I like what you say about what happened, happened. It’s about grace. And sometimes it is what it is. And it’s best to not let a setback set you even further back. I like when Carolyn Dube (artist) says she made an Oops… Outstanding Opportunity presenting suddenly. It applies to life, too.

    I loved the quote “We don’t trust ourselves and if we need something, we see it as selfish.” Yesterday I decided to just let myself be sad and stop telling myself to get over it. Same today. It feels weird, but I think that’s because I’m allowing myself to work thru the feelings instead of telling myself to cut it out and shut up. Selfish. It’s so true. I do see myself that way currently, but every once in awhile someone comes along and reassures me times are tough for me right now… And I wake up and view myself from their shoes and think… Hey!! You’re right!! Why am I beating myself up??? So I like that line for these reasons.

    Love the post. Love what you do with the blog and podcast. Thank you!

    Reply
    1. Laurie@CompulsiveOvereatingDiary Post author

      That is soooo cool Mary,

      I decided to just let myself be sad and stop telling myself to get over it. Same today. It feels weird, but I think that’s because I’m allowing myself to work thru the feelings instead of telling myself to cut it out and shut up.

      AND I think it is one of the most important things we can do – to take back our innate right to feel what we DO feel, instead of suppressing those feelings out of fear or shame or inconvenience to others. I know that I used to really eat a ton of anger. And my anger usually covered up hurt. And I would feel badly for having those negative feelings and then I would eat to punish myself as well as to block the painful feelings. So part of my journey has been to learn that it is ok for me to have all the rainbow of available feelings. Now what I actually DO with them, or what I might choose to say to others in reaction, that might take some thought and care, but I am free to feel what I like. I have to accept that I am human and can never, ever be perfect enough not to disappoint others, or to step on toes or to be perceived in a negative light. No human can. Somehow I learned that I was so naturally wrong, that I strove for perfection to protect myself. It has taken years and years for me (and therapy) to realize that we are all flawed as well as wonderful in so many ways. And I still struggle, but it has gotten much easier to be easier on myself. And when I am, I do better in my day to day life as well as with my eating.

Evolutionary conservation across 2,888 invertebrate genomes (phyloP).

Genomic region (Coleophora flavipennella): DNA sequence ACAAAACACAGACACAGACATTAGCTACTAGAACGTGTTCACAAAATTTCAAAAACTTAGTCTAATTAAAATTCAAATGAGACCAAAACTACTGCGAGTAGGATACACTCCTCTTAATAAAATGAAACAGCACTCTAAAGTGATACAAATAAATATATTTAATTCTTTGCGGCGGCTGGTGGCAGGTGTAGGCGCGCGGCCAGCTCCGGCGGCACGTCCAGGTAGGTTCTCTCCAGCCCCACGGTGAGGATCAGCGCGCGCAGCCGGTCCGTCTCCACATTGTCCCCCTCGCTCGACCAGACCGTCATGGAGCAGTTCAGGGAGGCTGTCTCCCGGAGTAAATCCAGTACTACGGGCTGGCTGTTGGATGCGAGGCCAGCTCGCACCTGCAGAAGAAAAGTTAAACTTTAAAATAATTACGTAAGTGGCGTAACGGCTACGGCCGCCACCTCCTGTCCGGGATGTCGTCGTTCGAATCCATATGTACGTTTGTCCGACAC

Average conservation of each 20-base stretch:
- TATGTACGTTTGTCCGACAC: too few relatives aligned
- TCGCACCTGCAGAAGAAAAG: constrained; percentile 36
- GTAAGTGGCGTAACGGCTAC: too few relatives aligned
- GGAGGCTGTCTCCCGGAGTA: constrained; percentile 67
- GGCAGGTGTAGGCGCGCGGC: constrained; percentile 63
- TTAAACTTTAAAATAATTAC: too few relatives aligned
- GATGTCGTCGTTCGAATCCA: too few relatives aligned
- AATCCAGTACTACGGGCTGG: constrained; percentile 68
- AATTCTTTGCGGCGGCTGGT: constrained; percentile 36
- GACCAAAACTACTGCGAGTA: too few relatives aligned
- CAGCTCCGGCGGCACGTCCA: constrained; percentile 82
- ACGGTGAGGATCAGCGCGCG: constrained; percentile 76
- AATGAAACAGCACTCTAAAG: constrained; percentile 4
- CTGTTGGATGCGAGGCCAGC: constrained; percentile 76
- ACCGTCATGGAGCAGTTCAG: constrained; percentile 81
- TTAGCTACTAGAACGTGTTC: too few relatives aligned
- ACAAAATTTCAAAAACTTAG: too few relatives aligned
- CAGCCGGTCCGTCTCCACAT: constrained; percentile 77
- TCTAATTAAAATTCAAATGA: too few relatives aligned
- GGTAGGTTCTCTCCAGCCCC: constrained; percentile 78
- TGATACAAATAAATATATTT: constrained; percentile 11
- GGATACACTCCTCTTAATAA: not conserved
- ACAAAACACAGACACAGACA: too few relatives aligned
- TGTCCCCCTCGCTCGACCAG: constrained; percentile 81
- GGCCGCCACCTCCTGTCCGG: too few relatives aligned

Thanks for your thoughtful comments and for the chance to think these things through. xoxoxoxox

      Reply
  3. Dawny

    “It’s choice not chance that determines your destiny”- Jeanne nidetch

    I believe this indeed

    I agree we need body/mind/soul kindness.
    I always appreciate strolls thru your mind Laurie I resignate so well with your thinking.

    Reply
    1. Laurie@CompulsiveOvereatingDiary Post author

      Thanks for the quote Dawny!

      “It’s choice not chance that determines your destiny”- Jeanne nidetch

      I remember this from my time with WeightWatchers and it still resonates with me today. Ms. Nidetch was a pioneer in the power of community and self determination. I think that is why I did well with WW. I loved getting to know all of the people in the room and knowing I was not alone – and feeling that I had a framework of choice. (Of course hated the required liver back in the day 😉 ) xoxoxoxox

      Reply
  4. Jo

    Oh the habit versus reality debate raises its head again! Great blog post with lots to think about and be mindful of.
    Thanks Laurie and BCs for giving me so much “food” for thought
    Jo

    Reply